Perhaps you will be on the Mall in DC on July 4th, or maybe at a smaller celebration closer to home. Wherever you are, if you’re looking to photograph the fireworks display, here are a few tips.
The first thing to do is decide on your location. If you want to include foreground subjects such as a building or a Monument, scout out the perfect place ahead of time. If you are shooting from a new location, try to determine if the fireworks will be in the same place as last year and if so, try to find images of them so you’ll have an idea of where to position yourself for the best compositions.
If you’re just looking to capture the bursts in a black sky without including any foreground, the location you choose to shoot from may not be as critical but still, consider being upwind so the smoke blows away from you and is minimized in your photos. In fact make the most of the first bursts, as time goes by the smoke from the explosions can show in your captures regardless of your position.
Have your camera and tripod ready before the first burst. Locate the settings you’ll need; manual focus, ISO, shutter and aperture controls. A small flashlight will prove handy to adjust your settings in the dark.
A sturdy tripod is essential. With long exposure times, hand-holding just won’t work. Consider a cable release or the remote timer as simply depressing the shutter button can cause camera vibration. If you don’t have a tripod, try setting your camera on a flat surface and use the remote timer.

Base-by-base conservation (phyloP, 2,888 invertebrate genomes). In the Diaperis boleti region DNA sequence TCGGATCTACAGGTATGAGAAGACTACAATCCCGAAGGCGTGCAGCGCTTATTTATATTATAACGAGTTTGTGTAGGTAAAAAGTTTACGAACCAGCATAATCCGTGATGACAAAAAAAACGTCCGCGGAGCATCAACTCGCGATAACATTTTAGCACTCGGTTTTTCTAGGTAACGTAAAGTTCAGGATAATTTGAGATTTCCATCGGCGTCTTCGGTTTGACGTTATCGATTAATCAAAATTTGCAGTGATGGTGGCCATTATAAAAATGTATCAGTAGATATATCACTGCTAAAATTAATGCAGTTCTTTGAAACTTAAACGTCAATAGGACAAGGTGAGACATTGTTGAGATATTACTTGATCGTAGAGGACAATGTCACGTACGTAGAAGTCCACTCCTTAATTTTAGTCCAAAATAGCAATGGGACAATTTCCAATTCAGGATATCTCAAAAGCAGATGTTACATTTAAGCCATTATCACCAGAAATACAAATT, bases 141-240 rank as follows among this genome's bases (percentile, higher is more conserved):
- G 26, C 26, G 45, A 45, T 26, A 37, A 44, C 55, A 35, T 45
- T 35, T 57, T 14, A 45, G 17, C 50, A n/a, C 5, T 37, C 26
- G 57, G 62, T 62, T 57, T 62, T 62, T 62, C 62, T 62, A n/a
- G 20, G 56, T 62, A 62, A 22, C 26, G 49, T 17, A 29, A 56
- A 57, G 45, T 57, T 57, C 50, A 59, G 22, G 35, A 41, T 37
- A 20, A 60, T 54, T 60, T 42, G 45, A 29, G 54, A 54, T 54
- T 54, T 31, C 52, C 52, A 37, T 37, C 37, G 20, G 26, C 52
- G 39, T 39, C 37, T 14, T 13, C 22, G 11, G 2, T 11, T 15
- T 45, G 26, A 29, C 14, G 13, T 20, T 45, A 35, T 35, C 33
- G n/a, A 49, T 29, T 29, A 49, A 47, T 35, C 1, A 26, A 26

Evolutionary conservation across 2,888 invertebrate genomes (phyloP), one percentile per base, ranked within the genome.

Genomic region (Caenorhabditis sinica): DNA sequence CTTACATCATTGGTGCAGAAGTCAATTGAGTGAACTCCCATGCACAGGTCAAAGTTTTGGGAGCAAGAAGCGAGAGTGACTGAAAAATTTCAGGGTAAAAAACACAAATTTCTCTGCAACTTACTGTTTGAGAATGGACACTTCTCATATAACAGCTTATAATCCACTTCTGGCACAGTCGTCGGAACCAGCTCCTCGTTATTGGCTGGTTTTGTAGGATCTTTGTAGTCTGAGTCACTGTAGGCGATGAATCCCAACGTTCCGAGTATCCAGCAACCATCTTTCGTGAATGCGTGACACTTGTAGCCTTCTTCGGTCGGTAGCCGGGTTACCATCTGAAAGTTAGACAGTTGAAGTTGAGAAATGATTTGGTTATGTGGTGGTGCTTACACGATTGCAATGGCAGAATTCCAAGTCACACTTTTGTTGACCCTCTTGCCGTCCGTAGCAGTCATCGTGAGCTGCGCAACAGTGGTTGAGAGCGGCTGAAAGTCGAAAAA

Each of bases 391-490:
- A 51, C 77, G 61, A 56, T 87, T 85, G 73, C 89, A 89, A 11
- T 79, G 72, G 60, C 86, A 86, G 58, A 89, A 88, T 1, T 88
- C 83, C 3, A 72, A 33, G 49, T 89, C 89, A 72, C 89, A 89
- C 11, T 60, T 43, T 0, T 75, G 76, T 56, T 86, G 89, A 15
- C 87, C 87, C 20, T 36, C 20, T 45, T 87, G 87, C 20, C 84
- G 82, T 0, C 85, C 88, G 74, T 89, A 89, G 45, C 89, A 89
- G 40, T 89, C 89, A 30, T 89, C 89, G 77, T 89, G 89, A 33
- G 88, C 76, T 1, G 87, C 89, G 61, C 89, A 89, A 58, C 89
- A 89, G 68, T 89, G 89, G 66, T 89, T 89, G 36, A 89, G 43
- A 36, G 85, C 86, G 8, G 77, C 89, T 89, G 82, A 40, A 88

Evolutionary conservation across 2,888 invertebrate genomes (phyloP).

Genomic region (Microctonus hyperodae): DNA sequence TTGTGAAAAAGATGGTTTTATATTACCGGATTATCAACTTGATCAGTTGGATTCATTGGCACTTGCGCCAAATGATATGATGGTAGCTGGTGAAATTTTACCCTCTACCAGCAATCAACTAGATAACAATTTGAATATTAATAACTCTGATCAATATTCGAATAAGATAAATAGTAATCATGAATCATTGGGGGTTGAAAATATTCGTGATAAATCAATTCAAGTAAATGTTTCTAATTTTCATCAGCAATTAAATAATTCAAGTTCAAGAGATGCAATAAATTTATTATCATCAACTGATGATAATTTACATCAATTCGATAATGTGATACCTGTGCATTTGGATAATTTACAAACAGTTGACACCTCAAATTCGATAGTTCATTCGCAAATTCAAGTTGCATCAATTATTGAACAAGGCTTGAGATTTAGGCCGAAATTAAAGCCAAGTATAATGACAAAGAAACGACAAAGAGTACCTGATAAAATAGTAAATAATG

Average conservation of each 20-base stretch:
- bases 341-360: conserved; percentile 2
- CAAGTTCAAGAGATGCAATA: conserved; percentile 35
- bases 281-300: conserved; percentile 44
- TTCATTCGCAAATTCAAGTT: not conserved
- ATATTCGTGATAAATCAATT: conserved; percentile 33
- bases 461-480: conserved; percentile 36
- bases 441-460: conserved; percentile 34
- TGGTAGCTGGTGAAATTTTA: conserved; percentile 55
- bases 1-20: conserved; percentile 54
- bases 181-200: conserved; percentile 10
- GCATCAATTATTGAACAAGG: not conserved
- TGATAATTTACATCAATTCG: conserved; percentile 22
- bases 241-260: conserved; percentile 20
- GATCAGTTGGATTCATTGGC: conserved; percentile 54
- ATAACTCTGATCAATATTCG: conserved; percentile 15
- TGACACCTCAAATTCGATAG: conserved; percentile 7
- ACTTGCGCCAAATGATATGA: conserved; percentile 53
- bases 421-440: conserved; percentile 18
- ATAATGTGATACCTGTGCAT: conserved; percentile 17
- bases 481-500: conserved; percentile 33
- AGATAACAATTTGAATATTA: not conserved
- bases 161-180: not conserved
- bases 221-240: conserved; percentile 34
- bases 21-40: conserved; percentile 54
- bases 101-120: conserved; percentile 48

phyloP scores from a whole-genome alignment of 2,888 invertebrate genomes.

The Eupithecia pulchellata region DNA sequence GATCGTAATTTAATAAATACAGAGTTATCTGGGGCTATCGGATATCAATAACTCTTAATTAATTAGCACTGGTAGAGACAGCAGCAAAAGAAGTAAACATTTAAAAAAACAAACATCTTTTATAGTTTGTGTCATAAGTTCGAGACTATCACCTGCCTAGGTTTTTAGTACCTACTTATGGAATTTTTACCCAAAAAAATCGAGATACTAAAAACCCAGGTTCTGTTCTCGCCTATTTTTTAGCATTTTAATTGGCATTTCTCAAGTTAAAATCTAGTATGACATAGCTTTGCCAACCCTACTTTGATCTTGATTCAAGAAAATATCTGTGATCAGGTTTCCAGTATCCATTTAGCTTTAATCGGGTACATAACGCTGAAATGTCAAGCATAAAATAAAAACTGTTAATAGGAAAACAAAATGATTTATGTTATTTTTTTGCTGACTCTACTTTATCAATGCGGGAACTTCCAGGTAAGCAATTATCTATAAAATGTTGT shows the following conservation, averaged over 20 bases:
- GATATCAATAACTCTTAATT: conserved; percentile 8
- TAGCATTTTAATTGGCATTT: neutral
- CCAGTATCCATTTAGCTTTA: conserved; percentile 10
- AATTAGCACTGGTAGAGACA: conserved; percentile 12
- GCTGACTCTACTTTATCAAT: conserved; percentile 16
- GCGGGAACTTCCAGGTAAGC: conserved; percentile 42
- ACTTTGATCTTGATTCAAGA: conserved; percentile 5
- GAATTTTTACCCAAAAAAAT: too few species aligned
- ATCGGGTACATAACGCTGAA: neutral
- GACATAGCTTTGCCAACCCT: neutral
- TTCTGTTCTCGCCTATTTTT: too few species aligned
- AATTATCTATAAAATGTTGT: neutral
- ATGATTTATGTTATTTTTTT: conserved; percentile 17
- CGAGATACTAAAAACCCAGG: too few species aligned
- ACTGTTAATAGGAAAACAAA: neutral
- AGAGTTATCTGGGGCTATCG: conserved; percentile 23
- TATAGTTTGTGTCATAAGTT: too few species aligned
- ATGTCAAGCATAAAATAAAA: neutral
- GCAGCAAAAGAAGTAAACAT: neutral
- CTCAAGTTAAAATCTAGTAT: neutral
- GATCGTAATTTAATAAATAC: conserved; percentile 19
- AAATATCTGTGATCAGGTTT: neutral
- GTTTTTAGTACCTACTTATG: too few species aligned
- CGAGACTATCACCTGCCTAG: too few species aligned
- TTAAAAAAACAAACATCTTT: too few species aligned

Use manual focus and set the focus to infinity to keep your lens from ‘searching’ in the night sky.
Using the manual exposure mode, set ISO to 100 or 200, your Aperture between f8 to f11 and the Shutter to between ¼ second to 1 second as a starting point. Take a shot and adjust these if necessary. If the bursts are washed out, take away some light by setting a smaller aperture (f16) or using a faster shutter speed. If the bursts are too dark, add light by doing the opposite.
The fireworks are colorful but they can also be very bright. It’s a good idea to look at your images of the first few bursts in Playback to check for overexposure. You’ll want to activate your Highlight Alert, otherwise known as the blinkies. Once activated, this will blink the overexposed areas of your image so you’ll know if you need to adjust your exposure settings.
If you want to get multiple bursts in same frame, set the shutter to Bulb and in between bursts, cover front of lens with black foam core or similar. As the burst opens, uncover the lens for a second or so and then re-cover it. It can be great fun to capture 3 to 5 bursts in one frame.
Experiment with composition and take photos in both the horizontal and vertical orientation.
Have fun capturing the fireworks and send us some of your favorites! Post them on our Facebook Page or send them via email. We’d love to see what everyone shot so send them our way!